A delightful narrow gauge railway, a farmer’s market run by a former MI6 chief and a holy site that once drew emperors and kings: The intriguing delights of heavenly Norfolk
- The Daily Mail’s Kit Hesketh-Harvey reveals the bucolic delights and religious history of Norfolk
- Walsingham, a tranquil cluster of hamlets, was once among the four holiest destinations in all Christendom
- Clovis Meath Baker, a former MI6 intelligence supremo, owns the historic abbey and runs a farmer’s market
The sight of 29 nuns shuffling on their knees along a village street might strike some as odd. Not me. I live on the Peddars Way, a Norfolk pilgrim route from Thetford, past Swaffham and Fakenham and thence on to Walsingham.
It’s hard today to believe that this tranquil cluster of hamlets, barely inland from the Norfolk coast, was once among the four holiest destinations in all Christendom.
When, in 1061, a Saxon noblewoman called Richeldis de Faverches saw a vision of the Virgin among these fields of poppies, she erected a shrine. Drawn to it over the centuries were emperors and Plantagenet kings, including Henry VIII and Catherine of Aragon, who prayed for a son. She was unlucky. Henry’s eye lit upon Anne Boleyn.
Magnet for pilgrims: Shrine of Our Lady of Walsingham in the charming Norfolk hamlet of Little Walsingham
Drawn to the Shrine of Our Lady of Walsingham over the centuries were emperors and kings, including Henry VIII
The resulting break from Rome wrought here a particular savagery. Its two monastic houses were ransacked, their Marian altars smashed and shrines stripped of centuries of kingly offerings of gold.
A sub-prior and choristers were hanged, drawn and quartered for rebelling against the dissolution of the monasteries.
Norfolk went into a shock from which it has never really recovered, as this anonymous ballad written at the time laments:
Weep, weep, O Walsingham
Heaven’s turned to Hell
Satan sits where our Lord held sway
Walsingham, O, farewell.
But there is a happy ending. Today, the site of the old abbey is quite as worthy of pilgrimage. The snowdrops which bloom among the ruins each February are almost as celebrated. The hope symbolised by these bravely nodding flowers, springing up after even the harshest of winters, should make one fall to one’s knees in thanksgiving.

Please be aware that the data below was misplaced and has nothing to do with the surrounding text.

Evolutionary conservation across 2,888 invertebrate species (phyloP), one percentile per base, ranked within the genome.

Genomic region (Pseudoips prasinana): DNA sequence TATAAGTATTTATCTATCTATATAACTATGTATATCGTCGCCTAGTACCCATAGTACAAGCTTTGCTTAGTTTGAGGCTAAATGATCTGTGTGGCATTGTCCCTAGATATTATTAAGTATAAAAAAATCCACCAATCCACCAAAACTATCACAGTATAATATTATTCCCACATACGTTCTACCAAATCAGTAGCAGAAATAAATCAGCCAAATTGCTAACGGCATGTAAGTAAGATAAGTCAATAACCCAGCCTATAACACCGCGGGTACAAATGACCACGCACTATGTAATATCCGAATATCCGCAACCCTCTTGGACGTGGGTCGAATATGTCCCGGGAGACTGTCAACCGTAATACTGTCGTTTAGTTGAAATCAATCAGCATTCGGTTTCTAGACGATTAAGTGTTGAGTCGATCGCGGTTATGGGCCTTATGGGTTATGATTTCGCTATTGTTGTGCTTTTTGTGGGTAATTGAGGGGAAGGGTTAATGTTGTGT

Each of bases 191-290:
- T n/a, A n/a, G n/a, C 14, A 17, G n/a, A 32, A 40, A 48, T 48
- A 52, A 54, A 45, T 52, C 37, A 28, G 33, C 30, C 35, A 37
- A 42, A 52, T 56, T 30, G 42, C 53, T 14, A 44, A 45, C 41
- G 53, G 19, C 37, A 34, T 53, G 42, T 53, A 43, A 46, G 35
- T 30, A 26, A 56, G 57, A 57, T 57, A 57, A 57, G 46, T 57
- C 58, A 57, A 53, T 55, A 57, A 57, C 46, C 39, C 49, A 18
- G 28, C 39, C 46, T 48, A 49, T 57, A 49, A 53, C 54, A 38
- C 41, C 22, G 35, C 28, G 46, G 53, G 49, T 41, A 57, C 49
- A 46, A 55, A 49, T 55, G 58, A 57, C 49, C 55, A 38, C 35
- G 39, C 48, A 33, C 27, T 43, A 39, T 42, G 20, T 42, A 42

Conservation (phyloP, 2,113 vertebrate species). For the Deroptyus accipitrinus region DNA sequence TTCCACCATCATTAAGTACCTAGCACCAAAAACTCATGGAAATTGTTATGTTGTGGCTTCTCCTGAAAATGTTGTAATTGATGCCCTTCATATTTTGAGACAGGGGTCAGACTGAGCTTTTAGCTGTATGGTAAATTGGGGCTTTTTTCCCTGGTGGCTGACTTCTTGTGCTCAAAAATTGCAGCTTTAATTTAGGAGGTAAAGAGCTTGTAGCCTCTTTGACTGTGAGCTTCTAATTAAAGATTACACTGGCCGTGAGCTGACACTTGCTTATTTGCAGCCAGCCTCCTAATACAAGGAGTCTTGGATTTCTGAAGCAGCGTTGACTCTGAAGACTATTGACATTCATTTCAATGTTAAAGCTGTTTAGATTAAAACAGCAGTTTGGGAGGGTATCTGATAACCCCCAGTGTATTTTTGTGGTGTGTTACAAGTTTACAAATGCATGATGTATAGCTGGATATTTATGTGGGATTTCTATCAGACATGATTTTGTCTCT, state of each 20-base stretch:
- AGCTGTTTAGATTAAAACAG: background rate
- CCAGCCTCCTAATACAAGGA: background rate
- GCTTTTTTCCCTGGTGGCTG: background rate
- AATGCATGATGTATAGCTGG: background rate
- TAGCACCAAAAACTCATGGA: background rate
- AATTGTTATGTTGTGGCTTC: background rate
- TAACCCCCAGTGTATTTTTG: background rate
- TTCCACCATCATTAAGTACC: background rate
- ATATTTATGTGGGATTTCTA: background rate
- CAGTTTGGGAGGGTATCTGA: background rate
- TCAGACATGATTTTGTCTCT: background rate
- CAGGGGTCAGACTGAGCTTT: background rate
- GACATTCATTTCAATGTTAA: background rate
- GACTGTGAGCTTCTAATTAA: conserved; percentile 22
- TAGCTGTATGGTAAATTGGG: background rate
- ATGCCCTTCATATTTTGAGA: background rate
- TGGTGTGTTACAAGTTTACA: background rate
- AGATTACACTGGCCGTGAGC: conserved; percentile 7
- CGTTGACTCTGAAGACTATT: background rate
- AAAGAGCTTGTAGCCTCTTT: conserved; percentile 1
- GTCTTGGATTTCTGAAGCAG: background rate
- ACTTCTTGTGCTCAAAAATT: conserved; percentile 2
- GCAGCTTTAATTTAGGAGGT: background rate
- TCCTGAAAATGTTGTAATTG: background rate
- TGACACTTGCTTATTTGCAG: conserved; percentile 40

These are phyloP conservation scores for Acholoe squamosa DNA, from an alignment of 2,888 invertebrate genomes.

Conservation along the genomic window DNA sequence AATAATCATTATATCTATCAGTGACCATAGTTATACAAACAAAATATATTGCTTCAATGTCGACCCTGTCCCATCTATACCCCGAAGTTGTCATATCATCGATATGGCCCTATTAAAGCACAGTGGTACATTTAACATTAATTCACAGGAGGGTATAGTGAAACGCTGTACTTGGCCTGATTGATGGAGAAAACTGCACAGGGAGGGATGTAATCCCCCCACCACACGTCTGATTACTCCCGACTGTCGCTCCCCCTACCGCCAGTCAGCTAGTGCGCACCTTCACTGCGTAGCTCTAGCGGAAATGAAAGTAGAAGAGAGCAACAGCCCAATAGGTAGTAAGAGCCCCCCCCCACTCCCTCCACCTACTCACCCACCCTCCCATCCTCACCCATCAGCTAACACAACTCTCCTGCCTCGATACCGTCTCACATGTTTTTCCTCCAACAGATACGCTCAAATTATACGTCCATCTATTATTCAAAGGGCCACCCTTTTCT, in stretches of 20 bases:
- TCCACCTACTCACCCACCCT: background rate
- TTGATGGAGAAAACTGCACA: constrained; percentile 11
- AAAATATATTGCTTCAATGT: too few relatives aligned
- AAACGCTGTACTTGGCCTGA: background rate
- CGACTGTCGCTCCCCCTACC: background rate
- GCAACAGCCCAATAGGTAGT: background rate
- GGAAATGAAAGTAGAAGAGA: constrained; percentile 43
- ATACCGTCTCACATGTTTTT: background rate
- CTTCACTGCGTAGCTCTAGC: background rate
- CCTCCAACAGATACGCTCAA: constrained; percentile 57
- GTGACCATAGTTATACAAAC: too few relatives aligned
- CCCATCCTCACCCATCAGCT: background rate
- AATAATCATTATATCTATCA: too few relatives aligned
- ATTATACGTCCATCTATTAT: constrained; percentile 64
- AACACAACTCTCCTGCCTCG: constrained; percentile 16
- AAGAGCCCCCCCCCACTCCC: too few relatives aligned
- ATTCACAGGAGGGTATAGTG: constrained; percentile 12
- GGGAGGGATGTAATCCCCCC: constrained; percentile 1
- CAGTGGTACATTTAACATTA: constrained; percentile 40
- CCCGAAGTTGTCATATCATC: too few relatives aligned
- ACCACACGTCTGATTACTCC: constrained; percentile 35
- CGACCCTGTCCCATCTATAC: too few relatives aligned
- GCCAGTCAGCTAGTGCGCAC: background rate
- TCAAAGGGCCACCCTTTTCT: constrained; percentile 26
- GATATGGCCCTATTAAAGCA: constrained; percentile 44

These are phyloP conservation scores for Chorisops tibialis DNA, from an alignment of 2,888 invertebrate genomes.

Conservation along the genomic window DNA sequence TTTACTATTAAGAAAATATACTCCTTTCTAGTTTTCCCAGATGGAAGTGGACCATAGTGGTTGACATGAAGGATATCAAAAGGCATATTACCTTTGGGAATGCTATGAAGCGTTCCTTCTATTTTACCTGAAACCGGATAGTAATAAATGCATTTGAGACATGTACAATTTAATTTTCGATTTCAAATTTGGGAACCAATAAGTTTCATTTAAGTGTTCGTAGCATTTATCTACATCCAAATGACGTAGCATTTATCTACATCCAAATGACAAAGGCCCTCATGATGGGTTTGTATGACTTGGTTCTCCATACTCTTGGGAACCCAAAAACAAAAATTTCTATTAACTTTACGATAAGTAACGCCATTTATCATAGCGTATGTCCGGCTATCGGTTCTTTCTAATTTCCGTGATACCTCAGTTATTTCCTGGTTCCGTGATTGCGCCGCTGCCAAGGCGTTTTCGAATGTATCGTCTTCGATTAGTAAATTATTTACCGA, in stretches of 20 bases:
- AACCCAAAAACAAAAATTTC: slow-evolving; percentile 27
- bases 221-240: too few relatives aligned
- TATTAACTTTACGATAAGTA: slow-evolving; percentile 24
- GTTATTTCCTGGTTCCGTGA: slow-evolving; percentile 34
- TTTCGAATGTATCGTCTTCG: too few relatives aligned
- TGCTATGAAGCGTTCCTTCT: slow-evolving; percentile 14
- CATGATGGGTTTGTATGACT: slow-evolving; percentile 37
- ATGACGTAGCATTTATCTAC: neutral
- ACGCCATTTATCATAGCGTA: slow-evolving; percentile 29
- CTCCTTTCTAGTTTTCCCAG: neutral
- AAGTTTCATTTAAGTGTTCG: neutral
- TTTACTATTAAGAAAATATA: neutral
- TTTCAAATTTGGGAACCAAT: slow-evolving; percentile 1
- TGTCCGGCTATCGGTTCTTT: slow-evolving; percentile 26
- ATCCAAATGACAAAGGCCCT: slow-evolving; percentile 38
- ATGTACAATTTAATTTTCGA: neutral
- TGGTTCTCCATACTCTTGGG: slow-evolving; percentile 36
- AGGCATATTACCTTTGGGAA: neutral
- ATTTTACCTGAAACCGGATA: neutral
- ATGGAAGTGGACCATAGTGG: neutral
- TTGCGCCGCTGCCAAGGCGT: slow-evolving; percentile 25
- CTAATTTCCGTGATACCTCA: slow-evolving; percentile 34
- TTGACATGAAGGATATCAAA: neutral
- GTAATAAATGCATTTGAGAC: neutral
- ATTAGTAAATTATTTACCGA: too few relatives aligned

Sir Francis Walsingham was spymaster to Anne Boleyn’s daughter Elizabeth I. It seems apt, therefore, that the mansion built in the abbey precincts should today belong to the former MI6 intelligence supremo Clovis Meath Baker and his alphabet daughters, Agnes, Boadicea and Constance Daffodil. He now runs a terrific farmer’s market with produce from his estate.
From Easter to October, whether on their knees or by coach, the processions of the faithful continue.
In 1897, Pope Leo XIII decreed the refounding of the 14th-century Slipper Chapel. Two decades later, Father Alfred Hope Patten revived the pilgrimage for Anglicans.
Little Walsingham (the greater in size) and Great Walsingham (the lesser) are a confusion of charming medieval streets with an abundance of tearooms. All is peaceful and wholesome, with, every now and then, that other-worldly feel of a Lindisfarne or Iona.
Beach huts at Wells-next-the-Sea (never ‘next-to’), which has a glorious harbour
And the area offers a great deal more than just spiritual recreation. Wells-next-the-Sea (never ‘next-to’), with its glorious harbour, is near by, whether it be for crabbing, whelk-chewing or visiting its new arts centre. Boats clinking in the creeks offer promise to adventurer and water-colourist alike. Ornithologists will need no reminding that these haunting marshes count among the RSPB’s chiefest wonders.
The splendours of the North Norfolk coast — Holkham Bay, Scolt Head, Brancaster — are a bus ride away. Or ride the Wells & Walsingham Light Railway, the longest 10¼ in narrow gauge steam railway in . . . England? Britain? Christendom? Who’s counting? Choo-choo!
‘As you came from the holy land of Walsingham,’ wrote Sir Walter Raleigh, ‘met you not with my true love?’ Well, if by that he meant Walsingham itself, love it you truly will.